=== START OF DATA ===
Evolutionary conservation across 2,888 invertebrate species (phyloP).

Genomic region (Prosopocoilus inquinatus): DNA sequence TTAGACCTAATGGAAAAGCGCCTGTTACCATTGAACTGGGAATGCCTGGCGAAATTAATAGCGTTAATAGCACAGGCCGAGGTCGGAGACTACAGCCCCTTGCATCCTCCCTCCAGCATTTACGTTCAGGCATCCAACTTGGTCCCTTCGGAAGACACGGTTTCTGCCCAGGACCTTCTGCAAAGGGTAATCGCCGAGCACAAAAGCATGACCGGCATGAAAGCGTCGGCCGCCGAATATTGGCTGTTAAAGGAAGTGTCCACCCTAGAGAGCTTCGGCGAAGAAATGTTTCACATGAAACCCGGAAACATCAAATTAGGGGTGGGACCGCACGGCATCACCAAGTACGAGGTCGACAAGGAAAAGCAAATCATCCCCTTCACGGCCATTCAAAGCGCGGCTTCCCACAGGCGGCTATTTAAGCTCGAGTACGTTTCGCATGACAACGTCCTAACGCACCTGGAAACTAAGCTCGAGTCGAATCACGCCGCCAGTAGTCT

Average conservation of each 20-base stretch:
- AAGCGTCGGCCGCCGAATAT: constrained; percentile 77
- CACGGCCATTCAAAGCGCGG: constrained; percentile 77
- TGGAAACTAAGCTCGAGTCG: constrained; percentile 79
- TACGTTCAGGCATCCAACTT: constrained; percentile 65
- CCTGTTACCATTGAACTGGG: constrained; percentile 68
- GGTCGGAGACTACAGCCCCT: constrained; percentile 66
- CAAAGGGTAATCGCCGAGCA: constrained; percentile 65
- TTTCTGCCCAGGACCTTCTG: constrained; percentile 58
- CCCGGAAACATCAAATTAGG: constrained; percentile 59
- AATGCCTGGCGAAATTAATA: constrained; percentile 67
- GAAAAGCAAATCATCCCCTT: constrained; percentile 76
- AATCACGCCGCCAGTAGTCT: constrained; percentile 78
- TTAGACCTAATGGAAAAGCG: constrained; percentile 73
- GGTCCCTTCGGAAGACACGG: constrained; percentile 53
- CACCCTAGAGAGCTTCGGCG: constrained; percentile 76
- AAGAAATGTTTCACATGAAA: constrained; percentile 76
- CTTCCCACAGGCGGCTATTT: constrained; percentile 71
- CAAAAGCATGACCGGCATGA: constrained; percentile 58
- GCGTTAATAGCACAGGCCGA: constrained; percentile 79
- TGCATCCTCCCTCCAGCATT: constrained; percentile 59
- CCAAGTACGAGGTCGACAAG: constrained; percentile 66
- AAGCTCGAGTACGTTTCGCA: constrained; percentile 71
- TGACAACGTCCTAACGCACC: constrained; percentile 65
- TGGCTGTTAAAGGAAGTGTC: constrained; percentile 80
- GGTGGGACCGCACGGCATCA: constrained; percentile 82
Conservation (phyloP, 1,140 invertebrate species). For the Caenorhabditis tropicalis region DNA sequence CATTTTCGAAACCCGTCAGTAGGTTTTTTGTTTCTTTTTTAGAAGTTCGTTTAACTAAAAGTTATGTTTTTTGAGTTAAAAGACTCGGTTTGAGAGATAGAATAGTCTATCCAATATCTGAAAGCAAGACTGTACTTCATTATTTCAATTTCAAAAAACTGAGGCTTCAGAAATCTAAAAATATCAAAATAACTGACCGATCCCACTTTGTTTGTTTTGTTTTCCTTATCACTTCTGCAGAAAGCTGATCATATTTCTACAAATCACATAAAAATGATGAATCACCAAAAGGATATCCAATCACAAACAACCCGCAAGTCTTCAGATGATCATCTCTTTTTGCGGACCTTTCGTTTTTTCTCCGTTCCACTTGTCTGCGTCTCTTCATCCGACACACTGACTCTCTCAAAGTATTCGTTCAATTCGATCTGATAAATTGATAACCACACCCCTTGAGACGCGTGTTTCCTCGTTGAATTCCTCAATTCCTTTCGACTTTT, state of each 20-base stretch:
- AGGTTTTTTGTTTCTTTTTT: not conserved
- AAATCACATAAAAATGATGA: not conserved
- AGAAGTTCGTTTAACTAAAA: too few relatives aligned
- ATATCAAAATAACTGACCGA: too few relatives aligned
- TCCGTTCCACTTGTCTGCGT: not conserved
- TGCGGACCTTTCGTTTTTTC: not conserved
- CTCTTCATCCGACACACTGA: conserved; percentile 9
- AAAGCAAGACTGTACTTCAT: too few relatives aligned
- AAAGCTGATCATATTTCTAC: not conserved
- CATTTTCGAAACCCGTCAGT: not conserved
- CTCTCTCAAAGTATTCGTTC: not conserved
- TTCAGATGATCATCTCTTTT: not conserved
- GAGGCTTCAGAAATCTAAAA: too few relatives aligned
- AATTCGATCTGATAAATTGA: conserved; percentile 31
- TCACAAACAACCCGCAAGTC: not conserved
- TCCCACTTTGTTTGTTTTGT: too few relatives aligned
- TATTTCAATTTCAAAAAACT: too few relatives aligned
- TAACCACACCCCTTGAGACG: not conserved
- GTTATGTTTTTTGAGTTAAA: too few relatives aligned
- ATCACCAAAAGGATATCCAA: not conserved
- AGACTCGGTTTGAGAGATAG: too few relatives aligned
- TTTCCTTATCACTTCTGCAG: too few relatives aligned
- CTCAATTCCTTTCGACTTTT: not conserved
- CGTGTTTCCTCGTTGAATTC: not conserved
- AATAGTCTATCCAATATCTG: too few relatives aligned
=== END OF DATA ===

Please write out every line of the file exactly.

Evolutionary conservation across 2,888 invertebrate species (phyloP).

Genomic region (Prosopocoilus inquinatus): DNA sequence TTAGACCTAATGGAAAAGCGCCTGTTACCATTGAACTGGGAATGCCTGGCGAAATTAATAGCGTTAATAGCACAGGCCGAGGTCGGAGACTACAGCCCCTTGCATCCTCCCTCCAGCATTTACGTTCAGGCATCCAACTTGGTCCCTTCGGAAGACACGGTTTCTGCCCAGGACCTTCTGCAAAGGGTAATCGCCGAGCACAAAAGCATGACCGGCATGAAAGCGTCGGCCGCCGAATATTGGCTGTTAAAGGAAGTGTCCACCCTAGAGAGCTTCGGCGAAGAAATGTTTCACATGAAACCCGGAAACATCAAATTAGGGGTGGGACCGCACGGCATCACCAAGTACGAGGTCGACAAGGAAAAGCAAATCATCCCCTTCACGGCCATTCAAAGCGCGGCTTCCCACAGGCGGCTATTTAAGCTCGAGTACGTTTCGCATGACAACGTCCTAACGCACCTGGAAACTAAGCTCGAGTCGAATCACGCCGCCAGTAGTCT

Average conservation of each 20-base stretch:
- AAGCGTCGGCCGCCGAATAT: constrained; percentile 77
- CACGGCCATTCAAAGCGCGG: constrained; percentile 77
- TGGAAACTAAGCTCGAGTCG: constrained; percentile 79
- TACGTTCAGGCATCCAACTT: constrained; percentile 65
- CCTGTTACCATTGAACTGGG: constrained; percentile 68
- GGTCGGAGACTACAGCCCCT: constrained; percentile 66
- CAAAGGGTAATCGCCGAGCA: constrained; percentile 65
- TTTCTGCCCAGGACCTTCTG: constrained; percentile 58
- CCCGGAAACATCAAATTAGG: constrained; percentile 59
- AATGCCTGGCGAAATTAATA: constrained; percentile 67
- GAAAAGCAAATCATCCCCTT: constrained; percentile 76
- AATCACGCCGCCAGTAGTCT: constrained; percentile 78
- TTAGACCTAATGGAAAAGCG: constrained; percentile 73
- GGTCCCTTCGGAAGACACGG: constrained; percentile 53
- CACCCTAGAGAGCTTCGGCG: constrained; percentile 76
- AAGAAATGTTTCACATGAAA: constrained; percentile 76
- CTTCCCACAGGCGGCTATTT: constrained; percentile 71
- CAAAAGCATGACCGGCATGA: constrained; percentile 58
- GCGTTAATAGCACAGGCCGA: constrained; percentile 79
- TGCATCCTCCCTCCAGCATT: constrained; percentile 59
- CCAAGTACGAGGTCGACAAG: constrained; percentile 66
- AAGCTCGAGTACGTTTCGCA: constrained; percentile 71
- TGACAACGTCCTAACGCACC: constrained; percentile 65
- TGGCTGTTAAAGGAAGTGTC: constrained; percentile 80
- GGTGGGACCGCACGGCATCA: constrained; percentile 82
Conservation (phyloP, 1,140 invertebrate species). For the Caenorhabditis tropicalis region DNA sequence CATTTTCGAAACCCGTCAGTAGGTTTTTTGTTTCTTTTTTAGAAGTTCGTTTAACTAAAAGTTATGTTTTTTGAGTTAAAAGACTCGGTTTGAGAGATAGAATAGTCTATCCAATATCTGAAAGCAAGACTGTACTTCATTATTTCAATTTCAAAAAACTGAGGCTTCAGAAATCTAAAAATATCAAAATAACTGACCGATCCCACTTTGTTTGTTTTGTTTTCCTTATCACTTCTGCAGAAAGCTGATCATATTTCTACAAATCACATAAAAATGATGAATCACCAAAAGGATATCCAATCACAAACAACCCGCAAGTCTTCAGATGATCATCTCTTTTTGCGGACCTTTCGTTTTTTCTCCGTTCCACTTGTCTGCGTCTCTTCATCCGACACACTGACTCTCTCAAAGTATTCGTTCAATTCGATCTGATAAATTGATAACCACACCCCTTGAGACGCGTGTTTCCTCGTTGAATTCCTCAATTCCTTTCGACTTTT, state of each 20-base stretch:
- AGGTTTTTTGTTTCTTTTTT: not conserved
- AAATCACATAAAAATGATGA: not conserved
- AGAAGTTCGTTTAACTAAAA: too few relatives aligned
- ATATCAAAATAACTGACCGA: too few relatives aligned
- TCCGTTCCACTTGTCTGCGT: not conserved
- TGCGGACCTTTCGTTTTTTC: not conserved
- CTCTTCATCCGACACACTGA: conserved; percentile 9
- AAAGCAAGACTGTACTTCAT: too few relatives aligned
- AAAGCTGATCATATTTCTAC: not conserved
- CATTTTCGAAACCCGTCAGT: not conserved
- CTCTCTCAAAGTATTCGTTC: not conserved
- TTCAGATGATCATCTCTTTT: not conserved
- GAGGCTTCAGAAATCTAAAA: too few relatives aligned
- AATTCGATCTGATAAATTGA: conserved; percentile 31
- TCACAAACAACCCGCAAGTC: not conserved
- TCCCACTTTGTTTGTTTTGT: too few relatives aligned
- TATTTCAATTTCAAAAAACT: too few relatives aligned
- TAACCACACCCCTTGAGACG: not conserved
- GTTATGTTTTTTGAGTTAAA: too few relatives aligned
- ATCACCAAAAGGATATCCAA: not conserved
- AGACTCGGTTTGAGAGATAG: too few relatives aligned
- TTTCCTTATCACTTCTGCAG: too few relatives aligned
- CTCAATTCCTTTCGACTTTT: not conserved
- CGTGTTTCCTCGTTGAATTC: not conserved
- AATAGTCTATCCAATATCTG: too few relatives aligned